“Life can only be understood backwards; but it must be lived forwards.”
― Søren Kierkegaard
Last night I attended a talk given by Myrlie Evers-Williams, the former chairwoman of the NAACP, a civil rights activist, the author of several published books and journalist who worked for over three decades to seek justice for the murder of her civil rights activist husband Medgar Evers in 1963, at Scripps College (one of the colleges at The Clairemont Colleges). I listened as she spoke about the progress that our country has made from the days where African-American people were forced to count the number of beans in a jar or the number of bubbles on a bar of soap in order to vote, to now where men and women of every color now has the opportunity to vote as a citizen.
She spoke about the struggles it took for women to squeeze their foot in the door and then eventually become presidents and CEOs of their own companies. She had the audience looking back 50 years ago when she and other civil rights activists secretly met up at different houses to plan marches and protests out of fear that they would be killed by white supremacists. And just knowing that Ms. Evers-Williams had witnessed the brutal murder of her civil rights activist husband right in the front yard of their Jackson, Mississippi home in 1963 by Byron De La Beckwith, a member of the White Citizens’ Council, had made her work, positivity and optimism about America and its potential after the tragedy that much more amazing.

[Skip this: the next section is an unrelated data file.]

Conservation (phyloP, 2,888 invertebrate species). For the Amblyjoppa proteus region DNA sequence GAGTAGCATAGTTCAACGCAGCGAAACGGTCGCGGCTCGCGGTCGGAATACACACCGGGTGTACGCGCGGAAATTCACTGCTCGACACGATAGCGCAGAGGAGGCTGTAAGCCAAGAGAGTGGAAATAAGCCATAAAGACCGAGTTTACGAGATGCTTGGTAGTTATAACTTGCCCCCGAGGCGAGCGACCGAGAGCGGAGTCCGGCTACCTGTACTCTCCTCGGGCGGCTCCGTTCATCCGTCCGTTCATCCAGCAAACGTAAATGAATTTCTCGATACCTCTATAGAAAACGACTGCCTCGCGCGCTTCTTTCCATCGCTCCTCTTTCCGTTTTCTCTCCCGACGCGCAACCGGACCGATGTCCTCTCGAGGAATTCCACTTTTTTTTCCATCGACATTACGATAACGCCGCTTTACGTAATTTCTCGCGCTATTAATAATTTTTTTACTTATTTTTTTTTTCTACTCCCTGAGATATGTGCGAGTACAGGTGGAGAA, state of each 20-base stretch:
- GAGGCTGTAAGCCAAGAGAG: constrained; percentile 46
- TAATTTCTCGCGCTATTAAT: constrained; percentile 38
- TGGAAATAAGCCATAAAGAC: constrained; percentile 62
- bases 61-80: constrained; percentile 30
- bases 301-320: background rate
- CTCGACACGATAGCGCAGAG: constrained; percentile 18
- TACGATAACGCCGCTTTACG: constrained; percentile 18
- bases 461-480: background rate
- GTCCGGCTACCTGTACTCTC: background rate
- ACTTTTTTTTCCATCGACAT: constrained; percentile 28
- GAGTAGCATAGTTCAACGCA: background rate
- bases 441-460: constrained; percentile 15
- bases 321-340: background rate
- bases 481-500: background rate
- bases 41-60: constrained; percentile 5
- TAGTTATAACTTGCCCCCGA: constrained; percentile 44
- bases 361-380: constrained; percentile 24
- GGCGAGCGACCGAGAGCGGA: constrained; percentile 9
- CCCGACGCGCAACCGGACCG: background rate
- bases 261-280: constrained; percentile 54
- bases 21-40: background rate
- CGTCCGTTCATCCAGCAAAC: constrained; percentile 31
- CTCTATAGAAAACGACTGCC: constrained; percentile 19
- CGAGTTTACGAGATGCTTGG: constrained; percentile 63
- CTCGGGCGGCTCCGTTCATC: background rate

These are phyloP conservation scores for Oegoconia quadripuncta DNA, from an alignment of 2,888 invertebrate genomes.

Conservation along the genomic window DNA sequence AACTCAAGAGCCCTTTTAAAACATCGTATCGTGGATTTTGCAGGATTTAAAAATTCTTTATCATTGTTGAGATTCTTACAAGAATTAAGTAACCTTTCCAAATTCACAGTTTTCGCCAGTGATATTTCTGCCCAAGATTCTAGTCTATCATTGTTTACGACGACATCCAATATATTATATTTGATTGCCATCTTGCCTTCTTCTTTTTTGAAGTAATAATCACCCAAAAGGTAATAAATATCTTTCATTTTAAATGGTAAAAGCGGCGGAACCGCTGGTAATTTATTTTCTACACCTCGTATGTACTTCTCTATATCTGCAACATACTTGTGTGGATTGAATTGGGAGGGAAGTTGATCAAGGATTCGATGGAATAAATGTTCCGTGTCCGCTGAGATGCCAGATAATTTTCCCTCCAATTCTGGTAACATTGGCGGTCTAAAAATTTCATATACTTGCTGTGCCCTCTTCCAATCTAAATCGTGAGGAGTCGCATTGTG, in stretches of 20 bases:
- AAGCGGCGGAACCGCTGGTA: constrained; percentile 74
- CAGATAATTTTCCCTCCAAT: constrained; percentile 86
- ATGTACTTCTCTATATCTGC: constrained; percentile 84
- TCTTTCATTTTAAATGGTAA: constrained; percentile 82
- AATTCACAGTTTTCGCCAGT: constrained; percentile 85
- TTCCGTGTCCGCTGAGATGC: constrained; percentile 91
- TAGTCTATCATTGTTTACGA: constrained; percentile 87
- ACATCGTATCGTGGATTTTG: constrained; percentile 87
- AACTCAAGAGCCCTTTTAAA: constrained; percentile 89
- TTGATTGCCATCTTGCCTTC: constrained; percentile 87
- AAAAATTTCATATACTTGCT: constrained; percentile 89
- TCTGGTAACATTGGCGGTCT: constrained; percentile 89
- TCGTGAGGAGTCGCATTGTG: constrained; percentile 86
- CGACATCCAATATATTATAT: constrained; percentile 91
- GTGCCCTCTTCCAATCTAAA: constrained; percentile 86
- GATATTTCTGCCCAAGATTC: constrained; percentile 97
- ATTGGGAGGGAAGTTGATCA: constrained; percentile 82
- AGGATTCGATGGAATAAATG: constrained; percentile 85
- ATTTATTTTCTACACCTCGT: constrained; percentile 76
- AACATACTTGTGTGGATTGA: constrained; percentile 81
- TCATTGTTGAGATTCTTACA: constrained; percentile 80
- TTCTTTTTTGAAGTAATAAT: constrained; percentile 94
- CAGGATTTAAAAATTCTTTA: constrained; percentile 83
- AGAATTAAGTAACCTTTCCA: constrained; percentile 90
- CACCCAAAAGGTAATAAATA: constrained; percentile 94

Although highlighting the great amount of progress that our country has seen over the fifty years since the African-American civil rights movement, Ms. Evers-Williams also mentioned that the country still had a long way to go in reaching equality. According to the U.S. Department of Justice (2009), approximately 12 percent-13 percent of the American population is African-American, but they make up 40.1% of the almost 2.1 million male inmates in jail or prison. Instead of encouraging education and helping young minorities reach up and leave poverty-stricken ghettos, many are happy banking on the privatization of prisons and setting up young men of color to fail.
And though she spoke of all the troubles and acts of sexism and racism that women and people of color have to face today, she encouraged the audience to stand up for what they believed in and push, peacefully, for equality. She would refer to her favorite quote by her husband throughout her eloquently spoken speech and say, “is there anything that you believe in that you would stand up and fight for?”
As an active civil rights activists she challenged her audience members to find that passion, and that cause which we would fight for, and get out there and do it even if you are the only one fighting. She asked us to remember the past, see how far we have come, and then move forward in working toward a better future.
“Your past is always your past. Even if you forget it, it remembers you.”
― Sarah Dessen, What Happened to Goodbye